Revisiting Kundera and Acocella

Today I read very positive reviews of two books about writing, which I’ve posted about in the past month. In the Sunday New York Times Book Review, Russell Banks reviews Milan Kundera’s The Curtain, while Joyce Carol Oates reviews, in one of the most unequivacally praiseful reviews I’ve read in a while, Joan Acocella’s Twenty-Eight Artists and Two Saints in the New York Review of Books.

Oates cites one of the better passages I encountered this week. Following Acocella’s visit to Penelope Fitzgerald in which the older writer provides nothing of much use during their interview, Acocella writes,

Why do we bother to interview artists? Why expect them, in two hours, to tell us their story, or— what we’re really looking for—a story that will dovetail with their work, explain it? The better the artist, the harder it is to produce such an accounting, for the life has been more fully transformed. Why violate their privacy, brush aside their years of work—the labor of creating stories that are not their story?

Banks, in his review, obviously loves Kundera’s work. He writes that Kundera “is one of the most erudite novelists on the planet. Not since Henry James, perhaps, has a fiction writer examined the process of writing with such insight, authority and range of reference and allusion.”

However, at the end of the review something curious happens. Banks falls into the trap of the model positive New York Times book review, getting in a last second jab. He writes,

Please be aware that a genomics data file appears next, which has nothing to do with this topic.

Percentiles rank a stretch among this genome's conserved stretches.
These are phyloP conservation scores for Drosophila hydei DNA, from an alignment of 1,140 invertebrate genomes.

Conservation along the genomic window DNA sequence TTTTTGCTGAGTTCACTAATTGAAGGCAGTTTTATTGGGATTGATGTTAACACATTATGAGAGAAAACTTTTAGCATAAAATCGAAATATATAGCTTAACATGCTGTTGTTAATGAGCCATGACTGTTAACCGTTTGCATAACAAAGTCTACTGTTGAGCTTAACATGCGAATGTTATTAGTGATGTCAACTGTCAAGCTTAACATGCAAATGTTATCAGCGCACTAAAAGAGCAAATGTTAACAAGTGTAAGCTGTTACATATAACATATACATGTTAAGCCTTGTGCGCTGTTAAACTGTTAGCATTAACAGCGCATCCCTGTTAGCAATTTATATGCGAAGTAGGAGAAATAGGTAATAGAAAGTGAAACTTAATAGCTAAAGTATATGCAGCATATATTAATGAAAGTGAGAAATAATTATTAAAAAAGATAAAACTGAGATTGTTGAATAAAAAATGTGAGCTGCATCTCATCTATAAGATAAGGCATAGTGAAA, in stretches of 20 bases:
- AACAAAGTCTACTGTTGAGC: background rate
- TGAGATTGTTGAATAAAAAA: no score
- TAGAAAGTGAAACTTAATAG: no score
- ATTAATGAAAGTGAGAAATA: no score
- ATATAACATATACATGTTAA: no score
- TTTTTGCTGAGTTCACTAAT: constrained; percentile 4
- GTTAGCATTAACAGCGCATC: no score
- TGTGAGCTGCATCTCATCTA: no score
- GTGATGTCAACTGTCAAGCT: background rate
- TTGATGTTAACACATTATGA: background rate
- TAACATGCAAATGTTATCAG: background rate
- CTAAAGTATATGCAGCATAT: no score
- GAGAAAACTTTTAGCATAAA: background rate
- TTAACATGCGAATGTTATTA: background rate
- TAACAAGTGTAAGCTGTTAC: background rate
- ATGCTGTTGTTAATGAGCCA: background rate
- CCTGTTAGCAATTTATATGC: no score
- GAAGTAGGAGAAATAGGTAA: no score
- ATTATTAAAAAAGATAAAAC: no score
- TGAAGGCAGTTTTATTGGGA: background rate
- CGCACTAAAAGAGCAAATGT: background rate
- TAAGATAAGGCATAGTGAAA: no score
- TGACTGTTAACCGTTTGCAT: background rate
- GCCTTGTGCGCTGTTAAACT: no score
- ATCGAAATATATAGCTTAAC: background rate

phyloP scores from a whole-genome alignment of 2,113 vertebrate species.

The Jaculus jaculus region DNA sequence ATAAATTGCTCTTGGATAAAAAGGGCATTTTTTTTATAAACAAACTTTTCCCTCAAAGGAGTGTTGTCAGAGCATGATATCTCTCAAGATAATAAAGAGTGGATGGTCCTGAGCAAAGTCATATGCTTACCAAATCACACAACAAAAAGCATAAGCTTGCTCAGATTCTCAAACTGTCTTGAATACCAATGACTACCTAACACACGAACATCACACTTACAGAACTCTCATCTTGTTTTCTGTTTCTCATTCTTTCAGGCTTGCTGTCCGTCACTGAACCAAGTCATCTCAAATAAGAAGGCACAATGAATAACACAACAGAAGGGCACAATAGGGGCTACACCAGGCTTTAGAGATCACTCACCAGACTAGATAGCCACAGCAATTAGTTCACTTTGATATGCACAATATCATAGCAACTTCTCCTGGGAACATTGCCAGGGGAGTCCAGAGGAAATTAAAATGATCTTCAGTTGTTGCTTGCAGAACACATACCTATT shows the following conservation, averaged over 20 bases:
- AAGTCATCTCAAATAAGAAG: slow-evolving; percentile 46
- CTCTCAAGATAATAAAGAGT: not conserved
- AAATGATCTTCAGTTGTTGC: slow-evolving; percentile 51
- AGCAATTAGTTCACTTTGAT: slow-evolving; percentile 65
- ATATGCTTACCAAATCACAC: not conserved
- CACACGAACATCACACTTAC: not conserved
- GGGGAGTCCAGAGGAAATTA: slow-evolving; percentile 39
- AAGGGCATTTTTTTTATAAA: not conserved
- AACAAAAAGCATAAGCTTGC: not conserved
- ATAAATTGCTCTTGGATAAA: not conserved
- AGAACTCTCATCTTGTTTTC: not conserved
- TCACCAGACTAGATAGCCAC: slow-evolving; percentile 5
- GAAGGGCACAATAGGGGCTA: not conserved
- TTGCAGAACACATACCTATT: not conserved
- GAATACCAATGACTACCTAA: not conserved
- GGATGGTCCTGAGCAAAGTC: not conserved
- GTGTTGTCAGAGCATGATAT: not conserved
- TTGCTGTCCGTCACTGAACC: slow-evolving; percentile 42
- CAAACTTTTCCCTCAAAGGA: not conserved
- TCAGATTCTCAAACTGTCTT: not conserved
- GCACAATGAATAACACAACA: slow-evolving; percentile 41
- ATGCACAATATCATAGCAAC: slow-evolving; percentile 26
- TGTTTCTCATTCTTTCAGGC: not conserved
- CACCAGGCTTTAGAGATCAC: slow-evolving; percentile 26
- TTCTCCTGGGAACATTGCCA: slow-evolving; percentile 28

If I have any quarrel with Kundera’s description of the history of the novel it’s that he’s not inclusive enough. He does not discuss a single female novelist, even in passing. It’s as if no Western woman has ever tried writing a serious novel in 400 years. And, in his appreciation of non-European novelists like Fuentes, García Márquez and Chamoiseau, he colonizes them, as if culturally they gazed longingly toward their European mother- and fatherlands instead of their homelands. But then, he’s not writing literary criticism; he’s writing the secret history of the novels of Milan Kundera and teaching us how to read them.

It’s as if he’s saying, “Look, everyone! The great Franco-Czech novelist is not perfect!” Well, of course, no one’s perfect, but pointing this out adds absolutely nothing to Banks’ review and cheapens what I suspect is a genuine appreciation of Kundera’s work.

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